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  • Measuring Psychological Pain to Improve Clinical Research and Care  - Dr. Katie Lewis on the Austen Riggs Blog.

    Austen Riggs Center Research Psychologist Katie Lewis, PhD, was the lead author on a paper recently published in the Archives of Suicide Research titled, “Assessment of Psychological Pain in Clinical and Non-Clinical Samples: A Preliminary Investigation Using the Psychic Pain Scale.” This interview with Dr. Lewis that explores some of the paper’s findings.  

  • The Austen Riggs Center's staff are involved in multidisciplinary treatment teams.

    Dr. Hunter-Schaedle has been accepted to present a poster about this topic at the Public Responsibility in Medicine and Research (PRIMR) 2020 Advancing Ethical Research Conference, which will take place virtually in December 2020. Her poster is titled: “The View from a Tiny House: Adapting Our Small IRB Operation in Response to the COVID-19 Pandemic.”          

  • Austen Riggs Center Research Psychologist Dr. Katie Lewis talks about the impact of sleep on mental health and offers some tips to improve your sleep. 

  • You are invited to participate in a research study on experiences of loneliness and boredom in response to social distancing related to the novel COVID-19 virus pandemic, entitled “Loneliness and Social Distancing.”

    Austen Riggs Center Research Psychologist Katie Lewis, PhD, provides an update on her Loneliness and Social Distancing Research Study. 

     

  • You are invited to participate in a research study on experiences of loneliness and boredom in response to social distancing related to the novel COVID-19 virus pandemic, entitled “Loneliness and Social Distancing.”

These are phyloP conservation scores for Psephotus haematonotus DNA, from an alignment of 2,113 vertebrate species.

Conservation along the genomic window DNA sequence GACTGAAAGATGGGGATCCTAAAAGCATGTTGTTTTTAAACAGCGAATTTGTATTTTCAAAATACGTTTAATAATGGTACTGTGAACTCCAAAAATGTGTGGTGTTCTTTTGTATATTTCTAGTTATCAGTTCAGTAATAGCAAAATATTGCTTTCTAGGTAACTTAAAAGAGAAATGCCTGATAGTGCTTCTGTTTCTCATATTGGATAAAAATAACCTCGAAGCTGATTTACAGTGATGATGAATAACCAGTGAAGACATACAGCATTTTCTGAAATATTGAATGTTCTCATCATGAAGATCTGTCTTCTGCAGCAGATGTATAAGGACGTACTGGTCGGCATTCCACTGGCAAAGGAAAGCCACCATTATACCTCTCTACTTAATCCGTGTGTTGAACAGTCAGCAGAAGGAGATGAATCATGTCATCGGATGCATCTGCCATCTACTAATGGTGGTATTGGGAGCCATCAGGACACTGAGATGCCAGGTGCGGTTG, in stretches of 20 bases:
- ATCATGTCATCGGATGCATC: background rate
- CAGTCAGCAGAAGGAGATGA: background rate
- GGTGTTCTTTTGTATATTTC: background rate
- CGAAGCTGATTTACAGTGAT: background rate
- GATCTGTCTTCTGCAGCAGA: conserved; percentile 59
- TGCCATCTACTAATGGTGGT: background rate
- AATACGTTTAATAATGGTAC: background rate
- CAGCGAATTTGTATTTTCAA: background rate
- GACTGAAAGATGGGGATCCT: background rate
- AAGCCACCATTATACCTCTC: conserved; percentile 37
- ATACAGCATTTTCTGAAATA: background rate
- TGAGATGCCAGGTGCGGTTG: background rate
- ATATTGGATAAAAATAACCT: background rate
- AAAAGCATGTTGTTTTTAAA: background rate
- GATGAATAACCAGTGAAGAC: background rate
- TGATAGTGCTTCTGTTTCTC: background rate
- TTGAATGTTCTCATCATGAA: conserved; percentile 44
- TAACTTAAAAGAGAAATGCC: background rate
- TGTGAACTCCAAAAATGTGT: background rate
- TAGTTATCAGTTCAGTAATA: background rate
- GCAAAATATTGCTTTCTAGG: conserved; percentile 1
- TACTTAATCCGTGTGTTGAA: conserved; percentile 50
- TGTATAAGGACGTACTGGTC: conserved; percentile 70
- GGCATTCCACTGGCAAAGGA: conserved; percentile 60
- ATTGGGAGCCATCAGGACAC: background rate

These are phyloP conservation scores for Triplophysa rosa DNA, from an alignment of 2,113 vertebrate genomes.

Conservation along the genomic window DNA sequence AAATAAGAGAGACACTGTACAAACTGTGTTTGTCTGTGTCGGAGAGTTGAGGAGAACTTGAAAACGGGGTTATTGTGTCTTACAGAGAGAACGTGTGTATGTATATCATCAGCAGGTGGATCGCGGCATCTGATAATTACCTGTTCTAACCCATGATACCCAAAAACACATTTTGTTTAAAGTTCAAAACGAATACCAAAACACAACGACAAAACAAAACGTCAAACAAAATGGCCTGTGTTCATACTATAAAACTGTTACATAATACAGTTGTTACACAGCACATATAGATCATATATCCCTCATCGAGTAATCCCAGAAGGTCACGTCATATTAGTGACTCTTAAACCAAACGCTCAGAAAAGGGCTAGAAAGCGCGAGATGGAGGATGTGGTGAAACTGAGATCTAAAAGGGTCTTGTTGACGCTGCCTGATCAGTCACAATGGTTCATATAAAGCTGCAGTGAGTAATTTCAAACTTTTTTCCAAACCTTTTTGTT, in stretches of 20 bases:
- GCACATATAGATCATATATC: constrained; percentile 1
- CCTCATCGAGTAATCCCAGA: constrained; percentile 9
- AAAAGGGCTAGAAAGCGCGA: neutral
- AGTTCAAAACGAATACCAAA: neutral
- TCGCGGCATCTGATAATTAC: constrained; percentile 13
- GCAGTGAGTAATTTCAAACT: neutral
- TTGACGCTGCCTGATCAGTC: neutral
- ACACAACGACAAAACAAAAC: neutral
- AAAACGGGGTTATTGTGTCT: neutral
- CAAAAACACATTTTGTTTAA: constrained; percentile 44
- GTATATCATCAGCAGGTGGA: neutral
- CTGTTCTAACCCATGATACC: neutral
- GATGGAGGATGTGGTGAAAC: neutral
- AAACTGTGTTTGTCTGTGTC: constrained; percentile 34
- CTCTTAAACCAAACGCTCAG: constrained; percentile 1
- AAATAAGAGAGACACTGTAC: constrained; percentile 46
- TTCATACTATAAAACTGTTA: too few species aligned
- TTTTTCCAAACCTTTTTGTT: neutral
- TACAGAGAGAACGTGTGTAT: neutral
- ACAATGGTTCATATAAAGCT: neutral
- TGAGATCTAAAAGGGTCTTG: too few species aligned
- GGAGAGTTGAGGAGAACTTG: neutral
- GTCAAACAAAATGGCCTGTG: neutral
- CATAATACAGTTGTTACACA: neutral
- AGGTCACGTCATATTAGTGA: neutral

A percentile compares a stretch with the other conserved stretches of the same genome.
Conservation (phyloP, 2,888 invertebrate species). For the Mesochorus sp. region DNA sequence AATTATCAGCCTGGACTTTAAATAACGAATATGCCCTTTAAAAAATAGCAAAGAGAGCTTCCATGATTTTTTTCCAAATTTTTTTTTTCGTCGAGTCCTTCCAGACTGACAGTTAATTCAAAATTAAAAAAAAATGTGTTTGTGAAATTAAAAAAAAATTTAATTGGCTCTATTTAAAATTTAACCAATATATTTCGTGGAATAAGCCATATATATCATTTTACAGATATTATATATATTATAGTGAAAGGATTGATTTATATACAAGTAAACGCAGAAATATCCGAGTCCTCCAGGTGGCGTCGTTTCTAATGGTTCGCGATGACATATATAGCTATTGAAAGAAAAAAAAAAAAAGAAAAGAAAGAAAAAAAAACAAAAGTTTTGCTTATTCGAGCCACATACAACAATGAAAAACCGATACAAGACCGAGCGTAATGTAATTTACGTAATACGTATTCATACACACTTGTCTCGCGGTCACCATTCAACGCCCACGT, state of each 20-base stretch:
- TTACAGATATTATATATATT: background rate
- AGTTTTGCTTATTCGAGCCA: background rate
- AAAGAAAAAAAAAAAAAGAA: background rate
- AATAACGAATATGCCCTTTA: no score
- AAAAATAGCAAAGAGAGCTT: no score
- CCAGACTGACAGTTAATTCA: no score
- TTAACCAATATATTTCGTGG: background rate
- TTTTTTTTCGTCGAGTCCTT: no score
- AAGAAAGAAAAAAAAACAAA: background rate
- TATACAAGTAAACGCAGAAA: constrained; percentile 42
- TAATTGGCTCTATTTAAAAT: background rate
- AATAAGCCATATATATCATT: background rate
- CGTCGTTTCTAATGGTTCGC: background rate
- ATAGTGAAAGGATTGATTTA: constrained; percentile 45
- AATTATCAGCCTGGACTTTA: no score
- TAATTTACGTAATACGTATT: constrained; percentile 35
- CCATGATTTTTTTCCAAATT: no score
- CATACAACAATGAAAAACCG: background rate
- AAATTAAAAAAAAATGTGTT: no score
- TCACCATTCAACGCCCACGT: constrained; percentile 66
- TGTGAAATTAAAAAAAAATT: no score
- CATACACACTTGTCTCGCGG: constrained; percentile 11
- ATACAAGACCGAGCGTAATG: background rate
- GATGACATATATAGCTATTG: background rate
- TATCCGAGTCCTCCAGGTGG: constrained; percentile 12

In this video blog, Austen Riggs Research Psychologist Dr. Katie Lewis gives an overview of the Loneliness and Social Distancing Research Study that she is conducting. 

  • Can Wearable technology answer questions about the links among social interactions, the quality of our sleep, and suicide risk?

    Wearable technology is providing us with an unprecedented amount of information about our health, activity, and our habits. Now they may help answer some pressing questions about the links among social interactions, the quality of our sleep, and suicide risk. Austen Riggs Center Research Assistant Fiona Brown explains some of what may be possible and what it is like to wear one particular device being used in a newly-funded NIMH study. 

  • Dr. Jane Tillman’s presentation at Austen Riggs Center Centennial Conference Featured in Psychiatric News article by Mark Moran .

    This video series is taken from our Centennial Conference and features excerpts from many of the presentations – check back often or bookmark the Riggs Blog to see new videos.  

    “At Riggs, in our Therapeutic Community Program, and in individual psychoanalytic psychotherapy, we emphasize the importance of relationships, connection, responsibility for oneself in connection to others, and engage the crucial cycle of rupture and repair that may over time create the conditions for increased resilience and reasons for living,” states Dr. Tillman. 

  • This video series is taken from our Centennial Conference and features excerpts from many of the presentations – check back often or bookmark the Riggs Blog to see new videos.  

    Can a psychodynamic approach work for children with ADHD? Francine Conway, PhD, makes the case in support of that position in these select remarks from her presentation, “The ADHD Compassion Project: Dispelling the Illusion of Children with ADHD as the ‘Bad’ Other.”  

  • Dr. Katie Lewis is a research psychologist at the Austen Riggs Center.

    A joint team of researchers from the Austen Riggs Center, Long Island University, and Rutgers University hypothesize that for certain psychiatric patients, disturbed sleep negatively impacts daily interactions with others, and those negative interactions can in turn increase the likelihood of suicidal thoughts and behaviors.

  • Photos from the Austen Riggs Center’s Centennial Conference-The Mental Health Crisis in America: Recognizing Problems, Working Toward Solutions.

    The Austen Riggs Center welcomed more than 200 individuals to our Centennial Conference–The Mental Health Crisis in America: Recognizing Problems, Working Toward Solutions–at Tanglewood’s new Linde Center for Music and Learning.

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